A Canadian born won the Footlocker U.S. high school cross-country championships over the weekend.
Grant Fisher is a junior (Grade 11) at Grand Blanc high school in Michigan. He holds a dual-citizenship and was born in Calgary to a Canadian father and American mother. His father is from Vancouver and his mother is from Texas. The family moved to Grand Blanc in 2001.
Fisher won the San Diego, Calif., race battling into the final 100m with John Dressel, another junior from Colbert, Wash.
“I knew if I put myself in good position I had the ability to compete,” Fisher told us. “I didn’t think going in I was a sure shot at winning.”
Winning the American high school cross-country title is a big deal. Other past winners of the race have gone on to be very good collegiate and post-collegiate athletes. Some notable big names are Olympians Adam Goucher ( won in 1993) and Dathan Ritzenhein (won in 1999 and 2000). Chris Solinsky, the American 10,000m record holder, won in 2002, and 2013 NCAA champion Edward Cheserek won last year and in 2011.
Fisher competed for the United States at the world youth championships in Donetsk, Ukraine, in July where he set his PB in the 1500m of 3:50:30, winning his heat and qualifying for the finals. He finished ninth in the final.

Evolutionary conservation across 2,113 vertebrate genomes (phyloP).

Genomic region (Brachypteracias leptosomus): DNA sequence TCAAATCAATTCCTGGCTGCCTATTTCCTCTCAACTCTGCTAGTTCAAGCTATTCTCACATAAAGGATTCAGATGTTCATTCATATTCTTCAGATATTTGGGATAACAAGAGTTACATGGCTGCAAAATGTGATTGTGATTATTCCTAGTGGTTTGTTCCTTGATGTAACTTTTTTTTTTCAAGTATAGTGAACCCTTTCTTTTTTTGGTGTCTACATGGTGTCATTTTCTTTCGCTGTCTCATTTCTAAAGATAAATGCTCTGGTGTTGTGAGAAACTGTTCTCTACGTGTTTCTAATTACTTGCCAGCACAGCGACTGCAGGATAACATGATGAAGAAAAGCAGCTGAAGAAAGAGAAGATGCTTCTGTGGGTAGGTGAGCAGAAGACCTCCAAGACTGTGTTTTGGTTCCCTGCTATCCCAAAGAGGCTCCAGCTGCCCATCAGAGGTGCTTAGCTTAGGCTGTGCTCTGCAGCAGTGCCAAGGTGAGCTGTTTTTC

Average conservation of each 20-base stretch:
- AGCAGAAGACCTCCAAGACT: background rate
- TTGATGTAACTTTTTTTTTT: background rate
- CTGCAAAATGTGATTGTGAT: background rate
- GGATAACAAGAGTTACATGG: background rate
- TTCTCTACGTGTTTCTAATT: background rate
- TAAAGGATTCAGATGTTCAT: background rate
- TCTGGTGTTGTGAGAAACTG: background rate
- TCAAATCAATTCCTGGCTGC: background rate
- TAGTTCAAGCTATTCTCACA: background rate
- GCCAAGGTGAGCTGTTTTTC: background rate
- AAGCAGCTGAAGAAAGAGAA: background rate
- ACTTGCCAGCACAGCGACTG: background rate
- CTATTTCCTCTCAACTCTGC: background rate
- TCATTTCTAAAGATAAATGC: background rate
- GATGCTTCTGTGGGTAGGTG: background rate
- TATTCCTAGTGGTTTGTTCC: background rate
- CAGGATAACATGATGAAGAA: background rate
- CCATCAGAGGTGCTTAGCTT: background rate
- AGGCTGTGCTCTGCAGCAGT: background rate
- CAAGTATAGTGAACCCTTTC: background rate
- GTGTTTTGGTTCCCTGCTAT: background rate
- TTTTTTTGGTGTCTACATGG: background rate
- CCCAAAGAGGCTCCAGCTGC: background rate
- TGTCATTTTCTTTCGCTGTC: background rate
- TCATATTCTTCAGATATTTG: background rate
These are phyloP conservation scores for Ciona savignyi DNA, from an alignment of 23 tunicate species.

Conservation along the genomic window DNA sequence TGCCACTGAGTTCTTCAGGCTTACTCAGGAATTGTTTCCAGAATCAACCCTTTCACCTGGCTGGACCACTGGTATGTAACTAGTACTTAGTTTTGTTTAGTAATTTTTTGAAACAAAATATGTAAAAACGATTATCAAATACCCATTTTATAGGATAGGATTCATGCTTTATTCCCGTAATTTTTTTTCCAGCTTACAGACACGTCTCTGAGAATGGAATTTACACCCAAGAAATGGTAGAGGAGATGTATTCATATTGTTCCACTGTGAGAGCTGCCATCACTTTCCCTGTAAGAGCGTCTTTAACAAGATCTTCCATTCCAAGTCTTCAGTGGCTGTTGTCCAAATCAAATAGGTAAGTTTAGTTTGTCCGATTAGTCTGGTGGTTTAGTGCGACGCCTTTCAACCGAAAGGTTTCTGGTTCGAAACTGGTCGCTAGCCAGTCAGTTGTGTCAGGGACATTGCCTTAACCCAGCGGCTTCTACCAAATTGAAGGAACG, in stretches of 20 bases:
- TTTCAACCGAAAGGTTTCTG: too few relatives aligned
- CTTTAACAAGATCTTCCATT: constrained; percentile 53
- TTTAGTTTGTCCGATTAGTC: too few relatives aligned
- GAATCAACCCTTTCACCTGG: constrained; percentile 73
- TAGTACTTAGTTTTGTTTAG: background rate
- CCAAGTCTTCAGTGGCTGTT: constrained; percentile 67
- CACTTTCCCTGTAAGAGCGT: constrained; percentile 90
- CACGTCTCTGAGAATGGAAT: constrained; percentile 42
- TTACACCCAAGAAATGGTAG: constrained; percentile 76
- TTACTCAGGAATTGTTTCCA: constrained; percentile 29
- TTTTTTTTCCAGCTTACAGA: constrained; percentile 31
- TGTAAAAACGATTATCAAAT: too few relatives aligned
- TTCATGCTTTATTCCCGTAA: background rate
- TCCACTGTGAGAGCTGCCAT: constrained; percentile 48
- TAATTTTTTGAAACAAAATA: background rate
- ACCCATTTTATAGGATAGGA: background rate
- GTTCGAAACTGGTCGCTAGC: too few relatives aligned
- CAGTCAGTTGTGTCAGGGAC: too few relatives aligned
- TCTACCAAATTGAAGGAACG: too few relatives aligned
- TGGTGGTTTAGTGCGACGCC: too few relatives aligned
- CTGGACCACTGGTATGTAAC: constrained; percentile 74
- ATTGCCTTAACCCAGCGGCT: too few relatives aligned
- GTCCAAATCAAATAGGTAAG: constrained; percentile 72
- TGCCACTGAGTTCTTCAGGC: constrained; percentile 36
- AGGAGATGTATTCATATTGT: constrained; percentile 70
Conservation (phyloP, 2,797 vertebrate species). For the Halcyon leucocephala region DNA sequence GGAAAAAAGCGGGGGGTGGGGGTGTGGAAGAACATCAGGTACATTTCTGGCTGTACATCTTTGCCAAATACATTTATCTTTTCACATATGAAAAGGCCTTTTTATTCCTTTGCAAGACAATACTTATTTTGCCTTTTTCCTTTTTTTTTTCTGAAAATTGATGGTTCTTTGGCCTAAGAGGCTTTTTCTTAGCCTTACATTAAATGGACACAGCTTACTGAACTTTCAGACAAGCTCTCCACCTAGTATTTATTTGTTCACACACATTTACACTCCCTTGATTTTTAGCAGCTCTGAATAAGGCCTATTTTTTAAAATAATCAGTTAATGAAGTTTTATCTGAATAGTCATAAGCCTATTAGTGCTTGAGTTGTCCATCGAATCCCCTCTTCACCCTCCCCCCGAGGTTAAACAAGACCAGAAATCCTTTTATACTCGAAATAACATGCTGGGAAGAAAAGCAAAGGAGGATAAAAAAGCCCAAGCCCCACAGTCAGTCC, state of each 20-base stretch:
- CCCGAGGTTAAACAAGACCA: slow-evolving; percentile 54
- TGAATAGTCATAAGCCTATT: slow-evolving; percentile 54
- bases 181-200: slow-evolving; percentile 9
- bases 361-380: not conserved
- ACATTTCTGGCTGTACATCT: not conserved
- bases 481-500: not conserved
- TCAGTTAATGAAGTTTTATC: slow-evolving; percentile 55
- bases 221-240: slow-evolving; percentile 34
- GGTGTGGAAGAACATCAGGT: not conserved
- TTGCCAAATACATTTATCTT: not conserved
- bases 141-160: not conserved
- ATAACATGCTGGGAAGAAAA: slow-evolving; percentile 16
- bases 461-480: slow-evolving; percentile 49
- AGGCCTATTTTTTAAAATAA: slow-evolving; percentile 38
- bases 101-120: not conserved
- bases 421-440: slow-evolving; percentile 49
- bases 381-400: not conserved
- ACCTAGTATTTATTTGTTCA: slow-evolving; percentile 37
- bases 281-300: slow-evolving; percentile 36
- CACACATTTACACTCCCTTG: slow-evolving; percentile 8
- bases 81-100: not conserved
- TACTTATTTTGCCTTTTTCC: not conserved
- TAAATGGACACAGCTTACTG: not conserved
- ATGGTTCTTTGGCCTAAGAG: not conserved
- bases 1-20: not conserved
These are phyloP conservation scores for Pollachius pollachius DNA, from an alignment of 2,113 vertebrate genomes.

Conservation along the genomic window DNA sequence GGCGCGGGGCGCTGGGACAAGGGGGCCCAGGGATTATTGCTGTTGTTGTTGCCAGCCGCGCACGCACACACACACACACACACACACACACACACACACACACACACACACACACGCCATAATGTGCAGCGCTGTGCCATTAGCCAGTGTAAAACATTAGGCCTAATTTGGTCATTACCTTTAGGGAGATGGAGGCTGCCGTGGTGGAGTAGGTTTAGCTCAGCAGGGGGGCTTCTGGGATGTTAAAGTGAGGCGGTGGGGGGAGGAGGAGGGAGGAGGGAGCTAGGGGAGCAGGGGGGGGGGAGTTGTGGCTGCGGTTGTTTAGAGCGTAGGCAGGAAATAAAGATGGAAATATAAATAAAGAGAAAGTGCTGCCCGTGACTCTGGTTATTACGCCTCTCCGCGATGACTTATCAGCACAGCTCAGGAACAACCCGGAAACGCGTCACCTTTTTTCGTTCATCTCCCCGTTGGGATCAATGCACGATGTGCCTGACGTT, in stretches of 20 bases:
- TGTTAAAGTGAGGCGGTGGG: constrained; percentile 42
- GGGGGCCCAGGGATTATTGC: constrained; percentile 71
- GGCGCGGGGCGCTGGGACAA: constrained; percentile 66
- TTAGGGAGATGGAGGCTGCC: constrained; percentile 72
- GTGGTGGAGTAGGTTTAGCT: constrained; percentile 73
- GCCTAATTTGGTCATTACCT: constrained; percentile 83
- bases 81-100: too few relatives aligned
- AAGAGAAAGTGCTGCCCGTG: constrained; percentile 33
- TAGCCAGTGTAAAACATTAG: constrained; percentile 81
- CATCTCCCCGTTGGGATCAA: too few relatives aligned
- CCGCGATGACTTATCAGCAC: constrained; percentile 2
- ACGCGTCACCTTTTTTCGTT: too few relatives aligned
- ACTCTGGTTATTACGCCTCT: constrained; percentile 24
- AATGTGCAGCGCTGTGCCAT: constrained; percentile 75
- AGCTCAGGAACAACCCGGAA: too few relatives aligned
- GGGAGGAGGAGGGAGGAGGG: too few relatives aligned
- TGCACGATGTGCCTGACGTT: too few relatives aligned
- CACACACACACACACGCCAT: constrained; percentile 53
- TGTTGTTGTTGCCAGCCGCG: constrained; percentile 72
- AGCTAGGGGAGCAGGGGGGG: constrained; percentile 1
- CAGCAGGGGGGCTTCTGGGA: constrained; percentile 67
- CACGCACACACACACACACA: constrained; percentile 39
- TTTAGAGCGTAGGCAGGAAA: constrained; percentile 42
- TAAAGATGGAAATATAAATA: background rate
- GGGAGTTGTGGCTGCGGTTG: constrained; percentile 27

“It was one of the coolest experiences I’ve ever had,” said Fisher. “Competing on an international level is something that very few people get to experience. At that point I hadn’t even competed nationally, so competing on an international stage was really a big jump for me. […] You realize that the rest of the world has a lot to offer when you get to race guys from the other side of the world. It’s really humbling to realize that you aren’t quite as good as you think you are, and there’s always better guys out there. It was a very cool experience.”
His family comes back to Vancouver and Whistler to visit relatives in B.C. Grant enjoys skiing when he gets the chance in the rockies, but he’s also kept busy at home with other sports. He’s a competitive soccer player and in the fall he plays soccer with the high school team as well as excelling in cross-country. During track in the spring he plays with a club team. Last year, as a sophomore (Grade 10), he didn’t run in his state cross-country championships because his soccer team made the playoffs.
His accomplishments likely have the 17-year-old on recruitment radars in the U.S. running community and the win marks him as a potential big recruit for NCAA schools, but he says he’s just focusing on the next track season for now and not thinking about university choices just yet.
He does still have another year of high school, which means next fall he could have a shot at repeating as champion. Only four other men have won the race as juniors, Ritzenhein and Cheserek being two of them. Of the four others who won as juniors, all repeated as seniors.